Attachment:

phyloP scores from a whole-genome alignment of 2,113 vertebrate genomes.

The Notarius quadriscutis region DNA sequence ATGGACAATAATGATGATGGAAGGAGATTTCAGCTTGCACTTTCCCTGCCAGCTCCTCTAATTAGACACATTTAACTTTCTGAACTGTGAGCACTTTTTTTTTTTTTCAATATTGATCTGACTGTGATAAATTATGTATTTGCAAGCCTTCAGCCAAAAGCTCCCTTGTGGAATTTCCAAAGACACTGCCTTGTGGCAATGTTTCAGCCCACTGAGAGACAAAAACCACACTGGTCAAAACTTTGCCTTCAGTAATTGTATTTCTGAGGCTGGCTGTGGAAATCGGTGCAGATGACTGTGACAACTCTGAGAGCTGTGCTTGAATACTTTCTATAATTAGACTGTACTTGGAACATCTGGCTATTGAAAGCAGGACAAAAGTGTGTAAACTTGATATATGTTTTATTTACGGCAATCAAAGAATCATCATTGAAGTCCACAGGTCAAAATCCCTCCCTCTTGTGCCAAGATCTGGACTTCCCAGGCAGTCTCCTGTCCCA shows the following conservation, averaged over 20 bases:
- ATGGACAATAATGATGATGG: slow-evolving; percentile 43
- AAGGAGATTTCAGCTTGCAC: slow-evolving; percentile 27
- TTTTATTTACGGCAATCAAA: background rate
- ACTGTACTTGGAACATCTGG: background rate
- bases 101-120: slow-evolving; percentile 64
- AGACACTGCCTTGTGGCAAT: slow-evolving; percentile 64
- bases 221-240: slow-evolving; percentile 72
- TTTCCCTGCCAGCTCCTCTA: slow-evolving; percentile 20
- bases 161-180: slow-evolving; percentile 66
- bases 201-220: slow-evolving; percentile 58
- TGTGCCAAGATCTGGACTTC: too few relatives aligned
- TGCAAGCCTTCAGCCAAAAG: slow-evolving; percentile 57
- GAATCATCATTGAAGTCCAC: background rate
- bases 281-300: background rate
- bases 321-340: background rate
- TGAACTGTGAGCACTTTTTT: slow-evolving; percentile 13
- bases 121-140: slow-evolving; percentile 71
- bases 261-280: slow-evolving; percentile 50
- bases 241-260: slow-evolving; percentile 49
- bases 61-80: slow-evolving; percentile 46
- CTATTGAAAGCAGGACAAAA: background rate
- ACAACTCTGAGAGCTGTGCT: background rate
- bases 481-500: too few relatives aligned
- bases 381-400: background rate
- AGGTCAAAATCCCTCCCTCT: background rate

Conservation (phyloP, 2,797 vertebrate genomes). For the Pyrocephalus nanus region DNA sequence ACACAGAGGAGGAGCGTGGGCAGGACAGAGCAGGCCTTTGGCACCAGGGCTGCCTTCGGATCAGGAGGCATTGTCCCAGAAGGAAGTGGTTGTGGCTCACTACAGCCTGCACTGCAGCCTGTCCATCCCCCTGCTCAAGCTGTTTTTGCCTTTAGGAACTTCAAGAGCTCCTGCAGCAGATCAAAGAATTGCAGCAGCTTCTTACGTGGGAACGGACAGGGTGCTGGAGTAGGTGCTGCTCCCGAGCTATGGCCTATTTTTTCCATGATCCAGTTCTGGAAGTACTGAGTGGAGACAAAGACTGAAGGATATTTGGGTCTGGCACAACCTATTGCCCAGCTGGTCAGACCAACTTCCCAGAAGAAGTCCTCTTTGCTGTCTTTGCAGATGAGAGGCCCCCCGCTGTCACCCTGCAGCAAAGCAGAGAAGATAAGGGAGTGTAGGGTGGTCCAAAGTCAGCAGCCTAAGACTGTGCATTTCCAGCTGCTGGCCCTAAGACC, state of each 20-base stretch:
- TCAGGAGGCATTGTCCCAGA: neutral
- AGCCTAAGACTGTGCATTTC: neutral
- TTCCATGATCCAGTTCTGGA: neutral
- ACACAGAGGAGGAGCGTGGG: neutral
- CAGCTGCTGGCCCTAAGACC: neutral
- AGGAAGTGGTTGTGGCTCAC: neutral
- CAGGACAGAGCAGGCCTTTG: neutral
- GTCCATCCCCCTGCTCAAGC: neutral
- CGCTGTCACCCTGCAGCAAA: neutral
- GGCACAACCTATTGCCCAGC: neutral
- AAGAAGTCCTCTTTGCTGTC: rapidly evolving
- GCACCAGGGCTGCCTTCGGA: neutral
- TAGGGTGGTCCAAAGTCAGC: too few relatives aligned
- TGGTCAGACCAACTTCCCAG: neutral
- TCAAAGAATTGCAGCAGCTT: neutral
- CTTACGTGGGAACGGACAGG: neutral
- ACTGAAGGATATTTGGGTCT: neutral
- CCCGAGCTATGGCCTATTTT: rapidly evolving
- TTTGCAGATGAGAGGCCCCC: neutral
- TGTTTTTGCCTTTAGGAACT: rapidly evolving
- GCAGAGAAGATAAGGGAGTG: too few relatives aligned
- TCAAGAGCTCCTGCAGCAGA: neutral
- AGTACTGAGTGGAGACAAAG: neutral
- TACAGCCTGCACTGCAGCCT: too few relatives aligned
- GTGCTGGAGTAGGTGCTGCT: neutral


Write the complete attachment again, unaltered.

phyloP scores from a whole-genome alignment of 2,113 vertebrate genomes.

The Notarius quadriscutis region DNA sequence ATGGACAATAATGATGATGGAAGGAGATTTCAGCTTGCACTTTCCCTGCCAGCTCCTCTAATTAGACACATTTAACTTTCTGAACTGTGAGCACTTTTTTTTTTTTTCAATATTGATCTGACTGTGATAAATTATGTATTTGCAAGCCTTCAGCCAAAAGCTCCCTTGTGGAATTTCCAAAGACACTGCCTTGTGGCAATGTTTCAGCCCACTGAGAGACAAAAACCACACTGGTCAAAACTTTGCCTTCAGTAATTGTATTTCTGAGGCTGGCTGTGGAAATCGGTGCAGATGACTGTGACAACTCTGAGAGCTGTGCTTGAATACTTTCTATAATTAGACTGTACTTGGAACATCTGGCTATTGAAAGCAGGACAAAAGTGTGTAAACTTGATATATGTTTTATTTACGGCAATCAAAGAATCATCATTGAAGTCCACAGGTCAAAATCCCTCCCTCTTGTGCCAAGATCTGGACTTCCCAGGCAGTCTCCTGTCCCA shows the following conservation, averaged over 20 bases:
- ATGGACAATAATGATGATGG: slow-evolving; percentile 43
- AAGGAGATTTCAGCTTGCAC: slow-evolving; percentile 27
- TTTTATTTACGGCAATCAAA: background rate
- ACTGTACTTGGAACATCTGG: background rate
- bases 101-120: slow-evolving; percentile 64
- AGACACTGCCTTGTGGCAAT: slow-evolving; percentile 64
- bases 221-240: slow-evolving; percentile 72
- TTTCCCTGCCAGCTCCTCTA: slow-evolving; percentile 20
- bases 161-180: slow-evolving; percentile 66
- bases 201-220: slow-evolving; percentile 58
- TGTGCCAAGATCTGGACTTC: too few relatives aligned
- TGCAAGCCTTCAGCCAAAAG: slow-evolving; percentile 57
- GAATCATCATTGAAGTCCAC: background rate
- bases 281-300: background rate
- bases 321-340: background rate
- TGAACTGTGAGCACTTTTTT: slow-evolving; percentile 13
- bases 121-140: slow-evolving; percentile 71
- bases 261-280: slow-evolving; percentile 50
- bases 241-260: slow-evolving; percentile 49
- bases 61-80: slow-evolving; percentile 46
- CTATTGAAAGCAGGACAAAA: background rate
- ACAACTCTGAGAGCTGTGCT: background rate
- bases 481-500: too few relatives aligned
- bases 381-400: background rate
- AGGTCAAAATCCCTCCCTCT: background rate

Conservation (phyloP, 2,797 vertebrate genomes). For the Pyrocephalus nanus region DNA sequence ACACAGAGGAGGAGCGTGGGCAGGACAGAGCAGGCCTTTGGCACCAGGGCTGCCTTCGGATCAGGAGGCATTGTCCCAGAAGGAAGTGGTTGTGGCTCACTACAGCCTGCACTGCAGCCTGTCCATCCCCCTGCTCAAGCTGTTTTTGCCTTTAGGAACTTCAAGAGCTCCTGCAGCAGATCAAAGAATTGCAGCAGCTTCTTACGTGGGAACGGACAGGGTGCTGGAGTAGGTGCTGCTCCCGAGCTATGGCCTATTTTTTCCATGATCCAGTTCTGGAAGTACTGAGTGGAGACAAAGACTGAAGGATATTTGGGTCTGGCACAACCTATTGCCCAGCTGGTCAGACCAACTTCCCAGAAGAAGTCCTCTTTGCTGTCTTTGCAGATGAGAGGCCCCCCGCTGTCACCCTGCAGCAAAGCAGAGAAGATAAGGGAGTGTAGGGTGGTCCAAAGTCAGCAGCCTAAGACTGTGCATTTCCAGCTGCTGGCCCTAAGACC, state of each 20-base stretch:
- TCAGGAGGCATTGTCCCAGA: neutral
- AGCCTAAGACTGTGCATTTC: neutral
- TTCCATGATCCAGTTCTGGA: neutral
- ACACAGAGGAGGAGCGTGGG: neutral
- CAGCTGCTGGCCCTAAGACC: neutral
- AGGAAGTGGTTGTGGCTCAC: neutral
- CAGGACAGAGCAGGCCTTTG: neutral
- GTCCATCCCCCTGCTCAAGC: neutral
- CGCTGTCACCCTGCAGCAAA: neutral
- GGCACAACCTATTGCCCAGC: neutral
- AAGAAGTCCTCTTTGCTGTC: rapidly evolving
- GCACCAGGGCTGCCTTCGGA: neutral
- TAGGGTGGTCCAAAGTCAGC: too few relatives aligned
- TGGTCAGACCAACTTCCCAG: neutral
- TCAAAGAATTGCAGCAGCTT: neutral
- CTTACGTGGGAACGGACAGG: neutral
- ACTGAAGGATATTTGGGTCT: neutral
- CCCGAGCTATGGCCTATTTT: rapidly evolving
- TTTGCAGATGAGAGGCCCCC: neutral
- TGTTTTTGCCTTTAGGAACT: rapidly evolving
- GCAGAGAAGATAAGGGAGTG: too few relatives aligned
- TCAAGAGCTCCTGCAGCAGA: neutral
- AGTACTGAGTGGAGACAAAG: neutral
- TACAGCCTGCACTGCAGCCT: too few relatives aligned
- GTGCTGGAGTAGGTGCTGCT: neutral